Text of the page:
Having grown up in Miami during the 50’s, I have iconic images of Havana, Cuba, a large Caribbean island located just 90 miles south of Florida.
Cuba, at that time, was Florida’s playground for the wealthy, which meant I would not be going for long weekends like some of my friends. I pictured Cuba through the media: The Tropicana Nightclub with its flashy, scantily clad dancers, its well known elegant buildings, hotels and wide avenues. Of course I remember the prevalence of American made cars in Havana, but also the mambo music that blared from car radios as teenagers cruised Miami Beach in their ‘57 Chevy’s. The well loved, “I Love Lucy Show” introduced us to Desi Arnaz, a Cuban American with his Latin rhythms and the ever popular conga lines we formed at every school dance. I was always mesmerized by the power of the waves crashing over the Malecon, the broad esplanade which stretches for four miles along Havana’s scenic harbor. Sadly, I also remember the Cuban Missile Crisis, my neighbors building bomb shelters and the air raid drills we were accustomed to.
Now, almost 60 years later, May, 2013, fotografer Ron (my husband who also grew up in Miami) and I travel to Havana through a cultural program and fall in love with this vibrant city and its warm, lovely people.
It is an opportunity of a lifetime.
It almost brings tears to my eyes.
As we approach the famous Malecon, the ocean is quiet today. No waves crashing, but still a perfect backdrop for all that is to come.
Turning on to the Paseo del Prado, the wide tree lined avenue on the way to our hotel, I notice the grand elegant buildings that once were. The crumbling facades, the layers of paint at attempts to cover its decay and I become aware of the many empty storefronts.
Life is teeming above the emptiness. It is where Havana’s people live. Windows and doors are wide open to welcome breezes. Each apartment is utilizing every inch of their balcony with clotheslines, bicycles, potted plants and maybe a chair or two.
Those eyes from above don’t miss a thing on the sidewalks and streets, always calling out to a friend, neighbor or relative. Some silently sit or stand and gaze out over the rusty railings alone with their own thoughts.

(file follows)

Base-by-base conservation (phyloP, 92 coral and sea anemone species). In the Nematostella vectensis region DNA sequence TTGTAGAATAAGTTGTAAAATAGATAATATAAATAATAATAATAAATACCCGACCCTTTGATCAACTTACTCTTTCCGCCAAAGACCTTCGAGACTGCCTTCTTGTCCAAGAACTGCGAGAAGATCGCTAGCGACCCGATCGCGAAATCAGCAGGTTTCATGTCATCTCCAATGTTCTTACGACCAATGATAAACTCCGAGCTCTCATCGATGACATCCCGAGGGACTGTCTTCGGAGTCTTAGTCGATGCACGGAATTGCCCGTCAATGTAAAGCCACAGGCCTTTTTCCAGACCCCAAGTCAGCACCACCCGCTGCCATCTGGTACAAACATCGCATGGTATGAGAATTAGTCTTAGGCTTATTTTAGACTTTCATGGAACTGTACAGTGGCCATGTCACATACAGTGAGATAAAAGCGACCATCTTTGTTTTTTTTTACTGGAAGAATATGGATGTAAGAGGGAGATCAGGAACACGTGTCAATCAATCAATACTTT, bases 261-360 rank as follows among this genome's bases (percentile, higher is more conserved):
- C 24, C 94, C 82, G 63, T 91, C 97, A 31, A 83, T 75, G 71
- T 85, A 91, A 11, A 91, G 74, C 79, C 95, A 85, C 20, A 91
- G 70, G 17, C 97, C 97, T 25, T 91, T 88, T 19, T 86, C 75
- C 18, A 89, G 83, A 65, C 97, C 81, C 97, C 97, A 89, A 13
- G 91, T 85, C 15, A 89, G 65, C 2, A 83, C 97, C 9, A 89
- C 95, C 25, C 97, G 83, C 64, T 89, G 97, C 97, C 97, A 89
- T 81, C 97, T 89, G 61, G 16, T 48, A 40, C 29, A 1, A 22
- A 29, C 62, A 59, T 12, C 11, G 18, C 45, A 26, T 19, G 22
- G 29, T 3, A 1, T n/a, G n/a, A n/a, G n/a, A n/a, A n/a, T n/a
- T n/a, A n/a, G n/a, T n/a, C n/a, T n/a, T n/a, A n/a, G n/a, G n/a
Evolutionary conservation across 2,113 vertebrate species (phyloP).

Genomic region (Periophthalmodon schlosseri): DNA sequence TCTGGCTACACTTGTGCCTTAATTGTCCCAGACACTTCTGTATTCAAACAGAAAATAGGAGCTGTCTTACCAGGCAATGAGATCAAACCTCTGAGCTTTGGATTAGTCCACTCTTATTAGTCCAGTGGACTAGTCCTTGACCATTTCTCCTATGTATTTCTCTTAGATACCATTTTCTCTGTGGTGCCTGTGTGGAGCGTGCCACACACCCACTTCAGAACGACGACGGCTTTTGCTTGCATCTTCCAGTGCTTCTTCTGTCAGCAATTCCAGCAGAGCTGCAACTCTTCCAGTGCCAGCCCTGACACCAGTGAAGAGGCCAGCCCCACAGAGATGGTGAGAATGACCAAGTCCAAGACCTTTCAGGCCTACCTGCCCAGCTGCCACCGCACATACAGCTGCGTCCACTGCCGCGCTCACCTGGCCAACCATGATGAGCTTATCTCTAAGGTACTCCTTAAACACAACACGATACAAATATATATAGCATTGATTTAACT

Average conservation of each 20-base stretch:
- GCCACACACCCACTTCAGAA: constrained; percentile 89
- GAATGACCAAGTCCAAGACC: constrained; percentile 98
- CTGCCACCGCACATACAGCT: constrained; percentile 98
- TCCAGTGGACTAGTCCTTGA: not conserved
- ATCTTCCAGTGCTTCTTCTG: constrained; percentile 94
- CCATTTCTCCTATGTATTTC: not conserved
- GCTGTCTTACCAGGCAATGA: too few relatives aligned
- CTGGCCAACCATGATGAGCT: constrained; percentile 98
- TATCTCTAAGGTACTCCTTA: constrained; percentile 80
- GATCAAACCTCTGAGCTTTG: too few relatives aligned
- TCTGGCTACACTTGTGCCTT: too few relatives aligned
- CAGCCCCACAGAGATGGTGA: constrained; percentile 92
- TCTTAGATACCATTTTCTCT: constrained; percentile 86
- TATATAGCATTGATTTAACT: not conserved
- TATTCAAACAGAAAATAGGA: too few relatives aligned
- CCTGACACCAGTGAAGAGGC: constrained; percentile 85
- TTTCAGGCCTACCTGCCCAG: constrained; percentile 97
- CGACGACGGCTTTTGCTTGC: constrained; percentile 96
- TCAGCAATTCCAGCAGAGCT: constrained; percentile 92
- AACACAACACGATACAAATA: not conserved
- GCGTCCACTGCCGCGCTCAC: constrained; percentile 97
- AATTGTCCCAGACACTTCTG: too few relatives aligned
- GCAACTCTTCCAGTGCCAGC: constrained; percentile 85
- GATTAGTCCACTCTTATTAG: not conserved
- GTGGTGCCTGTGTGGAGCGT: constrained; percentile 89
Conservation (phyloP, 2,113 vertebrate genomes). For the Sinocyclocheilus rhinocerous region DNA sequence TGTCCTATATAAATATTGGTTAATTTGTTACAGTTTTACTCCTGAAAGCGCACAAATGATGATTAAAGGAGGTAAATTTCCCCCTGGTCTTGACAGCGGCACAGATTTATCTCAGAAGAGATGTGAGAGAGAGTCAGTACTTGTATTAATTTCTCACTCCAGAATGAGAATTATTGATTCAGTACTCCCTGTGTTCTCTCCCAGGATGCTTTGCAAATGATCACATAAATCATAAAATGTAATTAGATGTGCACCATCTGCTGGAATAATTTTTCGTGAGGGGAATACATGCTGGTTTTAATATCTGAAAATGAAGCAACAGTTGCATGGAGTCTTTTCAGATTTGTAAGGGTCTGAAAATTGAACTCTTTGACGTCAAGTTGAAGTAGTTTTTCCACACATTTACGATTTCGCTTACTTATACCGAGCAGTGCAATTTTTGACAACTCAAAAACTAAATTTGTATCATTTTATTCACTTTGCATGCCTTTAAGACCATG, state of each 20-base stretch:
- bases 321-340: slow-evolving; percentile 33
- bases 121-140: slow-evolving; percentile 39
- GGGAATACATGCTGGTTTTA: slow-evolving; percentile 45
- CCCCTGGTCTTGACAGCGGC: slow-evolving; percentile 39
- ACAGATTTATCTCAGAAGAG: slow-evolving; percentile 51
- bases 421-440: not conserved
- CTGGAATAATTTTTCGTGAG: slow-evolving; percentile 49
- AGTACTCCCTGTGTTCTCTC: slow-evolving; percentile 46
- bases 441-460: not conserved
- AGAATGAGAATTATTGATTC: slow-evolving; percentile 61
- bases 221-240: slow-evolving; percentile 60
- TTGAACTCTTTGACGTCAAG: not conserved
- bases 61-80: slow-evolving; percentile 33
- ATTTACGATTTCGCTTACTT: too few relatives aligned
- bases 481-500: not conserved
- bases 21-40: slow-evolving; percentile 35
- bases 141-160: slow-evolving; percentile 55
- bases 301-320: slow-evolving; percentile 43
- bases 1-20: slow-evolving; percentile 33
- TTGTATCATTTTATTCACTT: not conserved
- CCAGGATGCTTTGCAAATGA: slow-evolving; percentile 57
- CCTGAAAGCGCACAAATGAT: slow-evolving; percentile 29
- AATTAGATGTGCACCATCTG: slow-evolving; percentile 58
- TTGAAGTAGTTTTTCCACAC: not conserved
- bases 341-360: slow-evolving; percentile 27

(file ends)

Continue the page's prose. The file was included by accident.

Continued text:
There is a pulse above…and a rhythm below. With the exception of the Paseo del Prado, the side streets are narrow. Fewer cars and taxis, but easier for the bicycle pedi-cabs to navigate. We feel the energy as locals go about their daily routine. We see occasional thumbs up which means “welcome” and usually hear an “hola” from someone.
After awhile, the decaying, crumbling buildings fade into the background as the Cubans themselves come into focus. Their resilience, sense of pride, loyalty to family is reflected in their eyes.
Life has been hard for many, but according to our Cuban guide, there has been improvement since the late 90’s. It is evident in the restoration projects within Havana’s historic district, a UNESCO site, providing jobs in the labor force. Also, we are told restrictions are easing up regarding paladors, home restaurants as well as encouragement for Cubans to start their own small businesses, a major change.
Young people are not hesitant about sharing their hopes and dreams.
When I asked these three young girls what they wanted to be when they grew up, they replied individually, a dancer, a teacher, and a model.
There is beauty and color everywhere…among the peeling walls.
Walking is not just putting one foot in front of the other… it is moving the hips and not noticing or caring who watches.
Street dances and rumbas allow for the hips to sway and a release of creative energy for the young and the old.
The elderly, I’m sure, remember better times…but their souls are not crumbling. Cuba is complex. I came home with more questions than answers, but we enjoyed its pulse and vitality.
Photography by Ron Mayhew
Related article: Havana, Cuba, Not What I Expected and Much More.